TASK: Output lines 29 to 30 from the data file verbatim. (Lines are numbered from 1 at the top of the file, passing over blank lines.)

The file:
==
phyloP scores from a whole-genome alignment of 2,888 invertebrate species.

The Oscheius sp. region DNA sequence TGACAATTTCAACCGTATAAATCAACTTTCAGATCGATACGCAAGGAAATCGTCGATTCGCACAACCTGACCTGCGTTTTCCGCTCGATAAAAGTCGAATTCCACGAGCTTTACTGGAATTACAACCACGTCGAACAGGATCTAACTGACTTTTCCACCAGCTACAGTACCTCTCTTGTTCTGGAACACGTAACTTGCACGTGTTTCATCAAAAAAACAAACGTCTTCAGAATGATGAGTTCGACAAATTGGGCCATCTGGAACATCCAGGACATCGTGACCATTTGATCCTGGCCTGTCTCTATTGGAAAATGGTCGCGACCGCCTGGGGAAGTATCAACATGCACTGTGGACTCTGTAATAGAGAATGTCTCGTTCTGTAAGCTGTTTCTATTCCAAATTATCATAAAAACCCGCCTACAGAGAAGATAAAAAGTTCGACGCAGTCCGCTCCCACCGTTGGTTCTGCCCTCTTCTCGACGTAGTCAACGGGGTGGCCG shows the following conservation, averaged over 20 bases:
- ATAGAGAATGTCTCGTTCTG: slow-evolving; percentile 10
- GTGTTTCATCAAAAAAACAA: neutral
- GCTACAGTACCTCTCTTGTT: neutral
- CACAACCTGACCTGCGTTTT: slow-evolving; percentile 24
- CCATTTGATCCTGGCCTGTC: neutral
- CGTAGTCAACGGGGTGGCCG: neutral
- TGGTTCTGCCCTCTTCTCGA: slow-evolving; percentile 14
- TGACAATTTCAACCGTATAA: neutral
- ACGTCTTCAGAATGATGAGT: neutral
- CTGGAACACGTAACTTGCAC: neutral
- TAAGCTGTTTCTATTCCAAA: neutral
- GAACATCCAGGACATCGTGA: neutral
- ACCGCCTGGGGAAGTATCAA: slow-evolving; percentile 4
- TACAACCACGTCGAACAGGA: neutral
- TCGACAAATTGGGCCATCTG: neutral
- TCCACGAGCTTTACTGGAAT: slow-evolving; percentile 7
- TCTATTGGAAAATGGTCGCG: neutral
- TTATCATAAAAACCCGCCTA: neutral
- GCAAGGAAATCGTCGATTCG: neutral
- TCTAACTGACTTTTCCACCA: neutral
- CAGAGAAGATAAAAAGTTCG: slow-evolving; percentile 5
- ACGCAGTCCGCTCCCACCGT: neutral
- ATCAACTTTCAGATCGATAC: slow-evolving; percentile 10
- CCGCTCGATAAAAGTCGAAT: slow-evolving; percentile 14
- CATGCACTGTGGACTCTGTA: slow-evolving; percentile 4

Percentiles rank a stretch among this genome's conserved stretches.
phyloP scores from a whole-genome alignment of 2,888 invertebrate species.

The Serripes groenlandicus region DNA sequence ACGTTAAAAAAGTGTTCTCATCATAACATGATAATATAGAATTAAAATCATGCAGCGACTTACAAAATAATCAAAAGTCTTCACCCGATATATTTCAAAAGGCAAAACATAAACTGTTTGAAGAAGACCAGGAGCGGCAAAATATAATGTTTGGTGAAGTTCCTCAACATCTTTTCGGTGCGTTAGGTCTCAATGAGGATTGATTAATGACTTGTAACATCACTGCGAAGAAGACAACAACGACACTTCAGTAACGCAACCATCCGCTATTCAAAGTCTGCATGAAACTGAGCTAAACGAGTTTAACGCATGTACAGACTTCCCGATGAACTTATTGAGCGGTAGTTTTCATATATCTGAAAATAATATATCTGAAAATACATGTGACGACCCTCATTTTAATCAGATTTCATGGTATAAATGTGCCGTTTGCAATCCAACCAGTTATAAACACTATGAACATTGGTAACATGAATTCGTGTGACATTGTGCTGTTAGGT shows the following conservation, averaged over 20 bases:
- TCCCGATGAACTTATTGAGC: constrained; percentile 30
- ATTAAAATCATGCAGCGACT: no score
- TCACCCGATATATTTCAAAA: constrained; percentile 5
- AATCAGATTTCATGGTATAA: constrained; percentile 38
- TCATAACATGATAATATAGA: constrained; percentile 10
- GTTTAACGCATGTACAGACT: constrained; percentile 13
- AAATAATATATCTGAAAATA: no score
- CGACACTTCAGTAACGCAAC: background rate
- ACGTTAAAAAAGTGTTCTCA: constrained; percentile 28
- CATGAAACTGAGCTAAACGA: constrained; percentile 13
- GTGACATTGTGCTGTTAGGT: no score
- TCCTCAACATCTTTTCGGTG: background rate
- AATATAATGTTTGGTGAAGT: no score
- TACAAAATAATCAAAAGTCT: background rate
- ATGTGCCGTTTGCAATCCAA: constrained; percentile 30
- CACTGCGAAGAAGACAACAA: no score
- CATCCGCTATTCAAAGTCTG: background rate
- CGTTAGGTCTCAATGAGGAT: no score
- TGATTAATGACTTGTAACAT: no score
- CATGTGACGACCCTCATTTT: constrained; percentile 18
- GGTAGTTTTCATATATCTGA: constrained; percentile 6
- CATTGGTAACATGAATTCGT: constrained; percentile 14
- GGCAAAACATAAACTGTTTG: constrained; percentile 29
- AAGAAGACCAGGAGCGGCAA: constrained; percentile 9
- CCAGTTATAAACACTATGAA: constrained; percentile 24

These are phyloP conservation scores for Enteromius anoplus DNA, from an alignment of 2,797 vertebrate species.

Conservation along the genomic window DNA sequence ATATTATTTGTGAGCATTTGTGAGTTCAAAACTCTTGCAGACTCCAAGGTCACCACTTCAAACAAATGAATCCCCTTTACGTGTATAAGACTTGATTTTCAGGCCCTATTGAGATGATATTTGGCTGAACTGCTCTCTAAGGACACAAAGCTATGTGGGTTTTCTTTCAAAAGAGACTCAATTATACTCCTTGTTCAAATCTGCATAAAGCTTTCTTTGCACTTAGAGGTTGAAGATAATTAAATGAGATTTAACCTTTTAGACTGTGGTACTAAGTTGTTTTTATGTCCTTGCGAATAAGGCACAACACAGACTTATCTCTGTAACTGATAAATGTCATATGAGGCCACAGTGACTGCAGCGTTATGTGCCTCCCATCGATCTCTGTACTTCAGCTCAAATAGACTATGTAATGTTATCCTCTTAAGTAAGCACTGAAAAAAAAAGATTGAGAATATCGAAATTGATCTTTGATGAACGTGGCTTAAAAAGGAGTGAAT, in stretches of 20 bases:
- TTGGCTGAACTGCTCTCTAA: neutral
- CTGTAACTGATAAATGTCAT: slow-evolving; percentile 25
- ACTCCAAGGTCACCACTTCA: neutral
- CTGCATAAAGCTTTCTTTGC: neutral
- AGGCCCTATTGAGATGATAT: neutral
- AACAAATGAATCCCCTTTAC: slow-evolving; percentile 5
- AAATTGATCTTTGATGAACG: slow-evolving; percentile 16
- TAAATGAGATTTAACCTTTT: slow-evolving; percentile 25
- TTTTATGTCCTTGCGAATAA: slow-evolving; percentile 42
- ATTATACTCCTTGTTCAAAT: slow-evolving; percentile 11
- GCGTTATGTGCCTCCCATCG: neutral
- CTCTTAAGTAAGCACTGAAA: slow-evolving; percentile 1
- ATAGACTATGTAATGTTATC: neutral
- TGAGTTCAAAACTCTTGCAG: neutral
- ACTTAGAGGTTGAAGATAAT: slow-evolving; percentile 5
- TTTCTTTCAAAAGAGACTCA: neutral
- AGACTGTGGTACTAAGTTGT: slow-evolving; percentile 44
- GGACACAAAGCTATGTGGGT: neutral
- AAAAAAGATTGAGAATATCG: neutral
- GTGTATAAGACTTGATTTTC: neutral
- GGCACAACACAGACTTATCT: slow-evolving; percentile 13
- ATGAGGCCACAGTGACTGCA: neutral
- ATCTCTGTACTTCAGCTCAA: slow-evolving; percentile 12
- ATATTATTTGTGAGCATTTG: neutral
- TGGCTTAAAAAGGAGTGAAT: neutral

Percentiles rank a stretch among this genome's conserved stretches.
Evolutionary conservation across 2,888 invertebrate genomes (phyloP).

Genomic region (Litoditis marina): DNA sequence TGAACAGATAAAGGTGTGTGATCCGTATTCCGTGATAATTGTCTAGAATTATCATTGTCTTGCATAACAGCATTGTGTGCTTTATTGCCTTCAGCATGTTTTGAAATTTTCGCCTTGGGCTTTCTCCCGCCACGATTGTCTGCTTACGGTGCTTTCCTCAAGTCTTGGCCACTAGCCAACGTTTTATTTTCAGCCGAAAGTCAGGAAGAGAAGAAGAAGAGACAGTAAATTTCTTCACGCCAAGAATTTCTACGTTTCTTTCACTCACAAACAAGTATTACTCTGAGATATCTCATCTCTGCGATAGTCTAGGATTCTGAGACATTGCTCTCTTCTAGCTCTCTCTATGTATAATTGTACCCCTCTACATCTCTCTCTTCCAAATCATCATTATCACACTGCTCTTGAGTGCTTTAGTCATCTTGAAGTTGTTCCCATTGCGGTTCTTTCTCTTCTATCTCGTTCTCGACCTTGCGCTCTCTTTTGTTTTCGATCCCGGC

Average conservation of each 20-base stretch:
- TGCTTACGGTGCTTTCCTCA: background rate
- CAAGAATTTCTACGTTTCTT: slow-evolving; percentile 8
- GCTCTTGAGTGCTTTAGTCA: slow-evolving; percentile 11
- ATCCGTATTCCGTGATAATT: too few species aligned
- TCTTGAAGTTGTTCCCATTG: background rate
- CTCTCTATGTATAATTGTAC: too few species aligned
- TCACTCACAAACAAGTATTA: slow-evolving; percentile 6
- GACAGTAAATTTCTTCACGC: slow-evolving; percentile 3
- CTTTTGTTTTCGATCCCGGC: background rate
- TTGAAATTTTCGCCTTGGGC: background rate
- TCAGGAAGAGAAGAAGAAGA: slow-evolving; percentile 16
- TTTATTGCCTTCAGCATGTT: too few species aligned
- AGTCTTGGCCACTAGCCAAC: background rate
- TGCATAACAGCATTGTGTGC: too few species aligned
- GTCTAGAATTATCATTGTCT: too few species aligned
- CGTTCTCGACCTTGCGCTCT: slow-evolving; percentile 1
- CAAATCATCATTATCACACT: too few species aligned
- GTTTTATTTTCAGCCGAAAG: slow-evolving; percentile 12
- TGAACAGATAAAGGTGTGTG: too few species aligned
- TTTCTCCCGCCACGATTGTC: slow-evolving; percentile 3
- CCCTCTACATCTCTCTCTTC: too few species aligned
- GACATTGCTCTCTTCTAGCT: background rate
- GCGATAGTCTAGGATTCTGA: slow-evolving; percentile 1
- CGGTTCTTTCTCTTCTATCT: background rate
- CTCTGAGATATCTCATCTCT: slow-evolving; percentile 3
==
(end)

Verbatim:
phyloP scores from a whole-genome alignment of 2,888 invertebrate species.

The Serripes groenlandicus region DNA sequence ACGTTAAAAAAGTGTTCTCATCATAACATGATAATATAGAATTAAAATCATGCAGCGACTTACAAAATAATCAAAAGTCTTCACCCGATATATTTCAAAAGGCAAAACATAAACTGTTTGAAGAAGACCAGGAGCGGCAAAATATAATGTTTGGTGAAGTTCCTCAACATCTTTTCGGTGCGTTAGGTCTCAATGAGGATTGATTAATGACTTGTAACATCACTGCGAAGAAGACAACAACGACACTTCAGTAACGCAACCATCCGCTATTCAAAGTCTGCATGAAACTGAGCTAAACGAGTTTAACGCATGTACAGACTTCCCGATGAACTTATTGAGCGGTAGTTTTCATATATCTGAAAATAATATATCTGAAAATACATGTGACGACCCTCATTTTAATCAGATTTCATGGTATAAATGTGCCGTTTGCAATCCAACCAGTTATAAACACTATGAACATTGGTAACATGAATTCGTGTGACATTGTGCTGTTAGGT shows the following conservation, averaged over 20 bases: